In charge of the Chicago mission, will be
the speaker tomorrow morning.
RECORDS ARE MUTILATED
Forgery Alleged lu Case of BUI
Passed by Legislature la
JEFFERSON CITY, Mo., April 15. A
sensation was caused In legislative circles
today by the discovery of the forgery and
mutilation cf the records.
House bill 277, relating to the location of
county courts, had not been sent to the
governor for his signature. The records
were so doctored as to make It appear that
the bill failed to pass, when, aa a matter
of fact, it carried by an overwhelming
majority. Representative Roach, author of
bill, will ask the general assembly to In
vestigate the matter. The chief provision
of the bill provided that county boards
designate the site where a new court house
Is to be erected before submitting the mat
ter to a vote. It affected practically every
county In the state.
TROUBLE ON RIO GRANDE ROAD
Officials Refuse to Advance Pay of
Trainmen oa Basis of Chicago
DENVER, April 15 Negotiations which
have been going on for the last two weeks
between the representatives of the Brother
hood of Railway Trainmen, the Order of
Railway Conductors and the management
of the Denver & Rio Grande railroad closed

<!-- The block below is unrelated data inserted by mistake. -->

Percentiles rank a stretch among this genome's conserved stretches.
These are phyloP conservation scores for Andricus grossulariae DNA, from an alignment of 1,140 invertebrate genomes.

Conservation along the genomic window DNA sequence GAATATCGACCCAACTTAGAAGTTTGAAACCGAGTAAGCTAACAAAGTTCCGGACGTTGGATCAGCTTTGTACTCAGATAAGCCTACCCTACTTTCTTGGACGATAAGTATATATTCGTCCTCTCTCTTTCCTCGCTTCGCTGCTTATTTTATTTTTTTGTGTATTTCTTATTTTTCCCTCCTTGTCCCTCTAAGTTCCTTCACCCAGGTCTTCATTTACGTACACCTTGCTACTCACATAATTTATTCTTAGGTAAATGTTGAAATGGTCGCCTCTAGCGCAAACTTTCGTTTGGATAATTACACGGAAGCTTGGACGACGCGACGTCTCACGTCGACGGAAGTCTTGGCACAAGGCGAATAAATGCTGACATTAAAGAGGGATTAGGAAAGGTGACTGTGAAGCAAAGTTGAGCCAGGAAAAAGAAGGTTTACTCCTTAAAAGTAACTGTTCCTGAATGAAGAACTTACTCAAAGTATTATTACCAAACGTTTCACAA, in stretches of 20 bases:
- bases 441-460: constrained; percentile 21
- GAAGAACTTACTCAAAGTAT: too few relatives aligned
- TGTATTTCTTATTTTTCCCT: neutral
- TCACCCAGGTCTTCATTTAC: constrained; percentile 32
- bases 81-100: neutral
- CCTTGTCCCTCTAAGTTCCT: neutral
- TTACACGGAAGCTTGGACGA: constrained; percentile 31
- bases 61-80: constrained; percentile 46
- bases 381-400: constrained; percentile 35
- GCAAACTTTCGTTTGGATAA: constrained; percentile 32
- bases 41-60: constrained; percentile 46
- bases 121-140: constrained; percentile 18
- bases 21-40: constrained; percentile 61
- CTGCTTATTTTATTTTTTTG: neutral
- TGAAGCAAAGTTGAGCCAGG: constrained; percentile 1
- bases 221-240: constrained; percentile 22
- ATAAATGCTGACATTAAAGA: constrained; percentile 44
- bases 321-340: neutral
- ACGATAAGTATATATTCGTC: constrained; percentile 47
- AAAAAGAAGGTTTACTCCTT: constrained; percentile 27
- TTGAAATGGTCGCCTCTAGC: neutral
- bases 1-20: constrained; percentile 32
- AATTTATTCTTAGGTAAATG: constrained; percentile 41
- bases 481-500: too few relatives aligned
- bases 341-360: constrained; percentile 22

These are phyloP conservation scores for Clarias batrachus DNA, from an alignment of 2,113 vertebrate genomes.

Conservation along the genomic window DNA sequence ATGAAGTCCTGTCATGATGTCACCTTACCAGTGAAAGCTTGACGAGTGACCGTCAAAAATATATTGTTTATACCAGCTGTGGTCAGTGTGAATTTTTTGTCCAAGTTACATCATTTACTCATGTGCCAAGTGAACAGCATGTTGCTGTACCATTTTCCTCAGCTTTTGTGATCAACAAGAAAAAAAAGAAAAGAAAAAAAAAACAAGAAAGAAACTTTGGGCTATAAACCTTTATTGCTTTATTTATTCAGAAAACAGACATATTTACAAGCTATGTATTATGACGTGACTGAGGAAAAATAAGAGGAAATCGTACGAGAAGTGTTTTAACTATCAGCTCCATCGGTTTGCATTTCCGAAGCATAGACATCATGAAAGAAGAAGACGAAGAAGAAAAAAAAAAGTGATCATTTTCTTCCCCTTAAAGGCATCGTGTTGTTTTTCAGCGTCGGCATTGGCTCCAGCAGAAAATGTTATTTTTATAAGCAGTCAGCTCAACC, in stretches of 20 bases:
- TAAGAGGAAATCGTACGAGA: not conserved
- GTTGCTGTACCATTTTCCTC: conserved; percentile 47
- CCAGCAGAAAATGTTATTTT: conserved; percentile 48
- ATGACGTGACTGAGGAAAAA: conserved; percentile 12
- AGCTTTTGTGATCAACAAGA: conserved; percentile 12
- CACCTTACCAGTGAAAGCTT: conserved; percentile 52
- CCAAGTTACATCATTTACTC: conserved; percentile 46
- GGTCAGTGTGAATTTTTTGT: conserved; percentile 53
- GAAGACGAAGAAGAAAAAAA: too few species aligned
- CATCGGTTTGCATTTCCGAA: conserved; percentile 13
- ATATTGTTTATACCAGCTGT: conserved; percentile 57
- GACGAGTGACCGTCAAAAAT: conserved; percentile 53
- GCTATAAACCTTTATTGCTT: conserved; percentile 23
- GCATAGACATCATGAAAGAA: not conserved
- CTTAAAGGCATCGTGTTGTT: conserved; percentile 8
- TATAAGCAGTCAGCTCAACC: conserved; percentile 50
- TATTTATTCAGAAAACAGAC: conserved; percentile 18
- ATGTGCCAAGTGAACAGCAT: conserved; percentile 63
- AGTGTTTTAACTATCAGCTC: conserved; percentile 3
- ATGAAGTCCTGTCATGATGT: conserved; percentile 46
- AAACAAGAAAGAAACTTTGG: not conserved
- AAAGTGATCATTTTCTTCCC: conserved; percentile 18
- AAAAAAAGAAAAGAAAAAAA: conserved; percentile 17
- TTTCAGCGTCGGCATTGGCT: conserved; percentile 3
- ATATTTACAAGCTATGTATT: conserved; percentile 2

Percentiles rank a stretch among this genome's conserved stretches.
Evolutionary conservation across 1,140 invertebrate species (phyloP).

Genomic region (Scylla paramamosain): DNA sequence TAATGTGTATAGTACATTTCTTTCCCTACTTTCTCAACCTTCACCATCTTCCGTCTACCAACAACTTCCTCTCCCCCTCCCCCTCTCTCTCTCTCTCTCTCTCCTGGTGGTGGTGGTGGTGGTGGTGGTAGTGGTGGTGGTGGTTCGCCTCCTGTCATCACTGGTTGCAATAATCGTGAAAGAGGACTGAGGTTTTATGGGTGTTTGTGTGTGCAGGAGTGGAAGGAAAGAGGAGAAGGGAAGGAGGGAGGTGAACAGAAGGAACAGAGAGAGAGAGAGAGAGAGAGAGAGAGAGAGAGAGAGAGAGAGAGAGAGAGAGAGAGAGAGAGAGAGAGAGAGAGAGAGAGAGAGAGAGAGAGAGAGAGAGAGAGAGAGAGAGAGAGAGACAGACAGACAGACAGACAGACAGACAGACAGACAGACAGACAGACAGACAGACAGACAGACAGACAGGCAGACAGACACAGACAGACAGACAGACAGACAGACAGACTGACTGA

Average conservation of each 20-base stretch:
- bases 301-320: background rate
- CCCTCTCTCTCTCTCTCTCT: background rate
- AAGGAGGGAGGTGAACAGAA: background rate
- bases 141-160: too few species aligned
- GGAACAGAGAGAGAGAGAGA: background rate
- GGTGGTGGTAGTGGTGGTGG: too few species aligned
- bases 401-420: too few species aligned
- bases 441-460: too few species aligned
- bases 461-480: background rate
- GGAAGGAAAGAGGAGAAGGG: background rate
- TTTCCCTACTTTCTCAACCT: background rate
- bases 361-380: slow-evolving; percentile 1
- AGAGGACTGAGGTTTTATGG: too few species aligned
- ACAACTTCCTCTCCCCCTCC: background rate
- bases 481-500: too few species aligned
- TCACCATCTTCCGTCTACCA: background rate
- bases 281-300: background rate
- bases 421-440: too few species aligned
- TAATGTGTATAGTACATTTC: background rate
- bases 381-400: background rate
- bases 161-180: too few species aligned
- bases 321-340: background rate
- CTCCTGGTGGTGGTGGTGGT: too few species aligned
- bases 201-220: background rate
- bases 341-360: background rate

yesterday with the refusal of the company
to accede to the demands of the men for
an Increase in wages on the basis of the
Chicago settlement. The twenty members
of the general committee departed for home
today, taking ballots for ths members of
the two organizations to vote on the propo
sition, and uuthorlztng the grand officers
of the orders to call a strike If further
conferences fall to result In a more liberal
Increase on the part of the road.
PEACE TALK BEGINS
Rational Confirerce i Ko in rrotrreia 1
f Niw York City.
LETTER FROM THE PRESIDENT IS READ
Chief EiecntiT A pproei Object cf teetiin
in hietsace to fcecretarj.
DELEGATES WELCOMED BY THE MAYOR
-ed of City Goerom,nt Talk f Spirit
ONE THOUSAND DELEGATES PRESENT
Prominent Persons of Western Itemls.
phere Tell of Beauties of Pence
and Desirability of Abolish,
NEW YORK, April 15.-Warned by Presi
dent Roosevelt and Secretary Root that If
success- Is to crown the efforts of those
working for universal peace, their en
deavors must be slong practical lines, the
National Arbitration and Peace congress
today began Its real activities.
Secretary Root In his speech pointed out
the propositions which the United State
government will have to make at the com
ing conference at The Hague. He warned
his hearers not to expect too much at thi
second conference. The president In a let
ter to the congress expressed the hope
that the coming conference might result